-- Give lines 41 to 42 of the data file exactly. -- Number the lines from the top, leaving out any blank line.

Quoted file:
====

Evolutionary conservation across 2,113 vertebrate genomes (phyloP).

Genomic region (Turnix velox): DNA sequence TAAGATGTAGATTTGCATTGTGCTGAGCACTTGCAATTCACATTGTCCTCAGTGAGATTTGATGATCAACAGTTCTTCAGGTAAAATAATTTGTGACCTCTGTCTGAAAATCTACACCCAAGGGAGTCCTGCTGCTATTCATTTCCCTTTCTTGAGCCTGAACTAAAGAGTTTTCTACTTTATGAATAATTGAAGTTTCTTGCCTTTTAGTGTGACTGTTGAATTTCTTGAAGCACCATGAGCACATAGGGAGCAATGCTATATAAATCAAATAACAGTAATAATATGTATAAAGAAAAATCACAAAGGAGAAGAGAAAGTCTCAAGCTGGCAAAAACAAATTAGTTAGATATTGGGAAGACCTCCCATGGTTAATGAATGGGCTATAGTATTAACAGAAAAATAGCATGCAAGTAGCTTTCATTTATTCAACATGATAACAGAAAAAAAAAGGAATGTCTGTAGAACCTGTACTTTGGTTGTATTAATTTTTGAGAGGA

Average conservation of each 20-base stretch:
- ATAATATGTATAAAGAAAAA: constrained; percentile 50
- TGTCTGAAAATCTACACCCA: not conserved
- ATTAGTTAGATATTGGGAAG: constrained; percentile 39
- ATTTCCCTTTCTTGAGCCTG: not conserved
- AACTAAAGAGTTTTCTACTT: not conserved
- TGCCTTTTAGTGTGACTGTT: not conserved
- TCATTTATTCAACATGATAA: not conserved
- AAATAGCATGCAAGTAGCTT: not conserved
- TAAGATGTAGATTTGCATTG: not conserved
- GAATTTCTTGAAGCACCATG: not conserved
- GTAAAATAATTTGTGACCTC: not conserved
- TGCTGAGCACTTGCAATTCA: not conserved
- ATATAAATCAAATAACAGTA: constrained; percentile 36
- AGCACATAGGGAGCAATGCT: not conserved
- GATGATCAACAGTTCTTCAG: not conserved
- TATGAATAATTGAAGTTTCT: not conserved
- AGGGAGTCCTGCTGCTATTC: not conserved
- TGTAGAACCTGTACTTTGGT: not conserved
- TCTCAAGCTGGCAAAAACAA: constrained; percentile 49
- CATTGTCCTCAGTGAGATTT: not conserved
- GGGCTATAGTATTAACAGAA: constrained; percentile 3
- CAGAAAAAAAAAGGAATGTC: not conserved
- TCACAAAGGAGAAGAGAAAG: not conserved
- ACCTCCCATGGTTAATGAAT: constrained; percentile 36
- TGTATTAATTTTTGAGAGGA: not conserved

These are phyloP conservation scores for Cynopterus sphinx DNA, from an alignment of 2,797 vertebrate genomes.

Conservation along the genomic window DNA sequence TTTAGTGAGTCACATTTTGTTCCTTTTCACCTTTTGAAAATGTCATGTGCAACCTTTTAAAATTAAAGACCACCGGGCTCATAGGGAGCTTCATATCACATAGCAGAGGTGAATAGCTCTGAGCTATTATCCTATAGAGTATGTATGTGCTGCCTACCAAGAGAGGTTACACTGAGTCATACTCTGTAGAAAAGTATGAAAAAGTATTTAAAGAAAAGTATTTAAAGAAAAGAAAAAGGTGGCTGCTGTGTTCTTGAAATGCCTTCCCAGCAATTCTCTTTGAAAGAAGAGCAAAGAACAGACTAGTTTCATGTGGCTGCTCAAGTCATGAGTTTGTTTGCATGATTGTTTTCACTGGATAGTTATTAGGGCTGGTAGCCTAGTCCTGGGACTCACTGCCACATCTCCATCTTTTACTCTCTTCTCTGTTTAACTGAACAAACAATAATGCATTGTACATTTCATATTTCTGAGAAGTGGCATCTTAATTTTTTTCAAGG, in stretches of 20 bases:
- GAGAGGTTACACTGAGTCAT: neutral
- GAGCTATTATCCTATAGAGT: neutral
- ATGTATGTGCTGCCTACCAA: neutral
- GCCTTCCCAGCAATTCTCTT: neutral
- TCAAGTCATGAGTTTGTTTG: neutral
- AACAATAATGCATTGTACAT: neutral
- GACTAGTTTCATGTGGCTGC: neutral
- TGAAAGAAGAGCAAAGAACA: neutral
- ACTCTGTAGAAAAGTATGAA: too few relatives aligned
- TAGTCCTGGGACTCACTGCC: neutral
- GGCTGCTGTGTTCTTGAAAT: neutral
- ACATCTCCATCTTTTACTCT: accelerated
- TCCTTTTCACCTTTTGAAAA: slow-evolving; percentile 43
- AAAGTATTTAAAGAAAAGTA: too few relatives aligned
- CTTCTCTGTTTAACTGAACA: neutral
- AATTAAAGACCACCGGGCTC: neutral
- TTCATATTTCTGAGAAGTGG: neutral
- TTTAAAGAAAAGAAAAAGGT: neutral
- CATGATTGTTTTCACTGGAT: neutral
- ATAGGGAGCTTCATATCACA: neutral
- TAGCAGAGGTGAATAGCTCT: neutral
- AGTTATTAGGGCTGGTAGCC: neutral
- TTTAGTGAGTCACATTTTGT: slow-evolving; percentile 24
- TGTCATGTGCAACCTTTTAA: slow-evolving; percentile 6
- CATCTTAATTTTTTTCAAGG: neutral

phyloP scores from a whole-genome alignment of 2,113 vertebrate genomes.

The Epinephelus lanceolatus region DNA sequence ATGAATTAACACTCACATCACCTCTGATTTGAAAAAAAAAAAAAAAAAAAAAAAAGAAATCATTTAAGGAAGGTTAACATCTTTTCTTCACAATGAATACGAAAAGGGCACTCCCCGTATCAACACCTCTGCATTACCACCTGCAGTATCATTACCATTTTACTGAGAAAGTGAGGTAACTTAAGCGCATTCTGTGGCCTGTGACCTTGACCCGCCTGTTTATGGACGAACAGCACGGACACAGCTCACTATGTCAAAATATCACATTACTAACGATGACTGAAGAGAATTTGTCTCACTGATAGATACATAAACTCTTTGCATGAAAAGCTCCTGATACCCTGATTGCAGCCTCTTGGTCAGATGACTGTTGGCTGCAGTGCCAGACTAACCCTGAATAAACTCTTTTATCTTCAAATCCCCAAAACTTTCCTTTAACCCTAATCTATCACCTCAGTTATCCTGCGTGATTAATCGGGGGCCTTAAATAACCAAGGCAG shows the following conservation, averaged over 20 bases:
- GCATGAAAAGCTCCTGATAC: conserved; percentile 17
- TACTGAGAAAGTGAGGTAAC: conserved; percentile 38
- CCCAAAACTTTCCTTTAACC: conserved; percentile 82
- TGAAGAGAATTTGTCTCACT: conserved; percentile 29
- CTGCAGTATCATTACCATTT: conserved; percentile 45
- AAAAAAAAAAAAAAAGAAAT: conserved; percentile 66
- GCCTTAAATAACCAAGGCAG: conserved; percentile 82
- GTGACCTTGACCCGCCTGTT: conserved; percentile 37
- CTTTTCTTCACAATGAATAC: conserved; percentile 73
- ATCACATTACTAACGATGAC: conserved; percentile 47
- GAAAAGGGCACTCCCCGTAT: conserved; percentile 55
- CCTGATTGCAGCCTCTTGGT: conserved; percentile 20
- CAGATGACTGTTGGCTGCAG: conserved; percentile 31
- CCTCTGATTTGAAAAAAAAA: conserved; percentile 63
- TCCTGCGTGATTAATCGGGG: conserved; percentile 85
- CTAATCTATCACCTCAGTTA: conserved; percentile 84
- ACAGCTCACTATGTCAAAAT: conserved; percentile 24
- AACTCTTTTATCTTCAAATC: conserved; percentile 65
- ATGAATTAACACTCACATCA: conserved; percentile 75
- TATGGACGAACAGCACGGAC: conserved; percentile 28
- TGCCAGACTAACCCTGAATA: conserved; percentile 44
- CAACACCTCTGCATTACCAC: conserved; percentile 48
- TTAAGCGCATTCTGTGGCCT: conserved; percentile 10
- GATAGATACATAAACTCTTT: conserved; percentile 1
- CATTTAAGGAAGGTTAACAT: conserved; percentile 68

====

- GGCTGCTGTGTTCTTGAAAT: neutral
- ACATCTCCATCTTTTACTCT: accelerated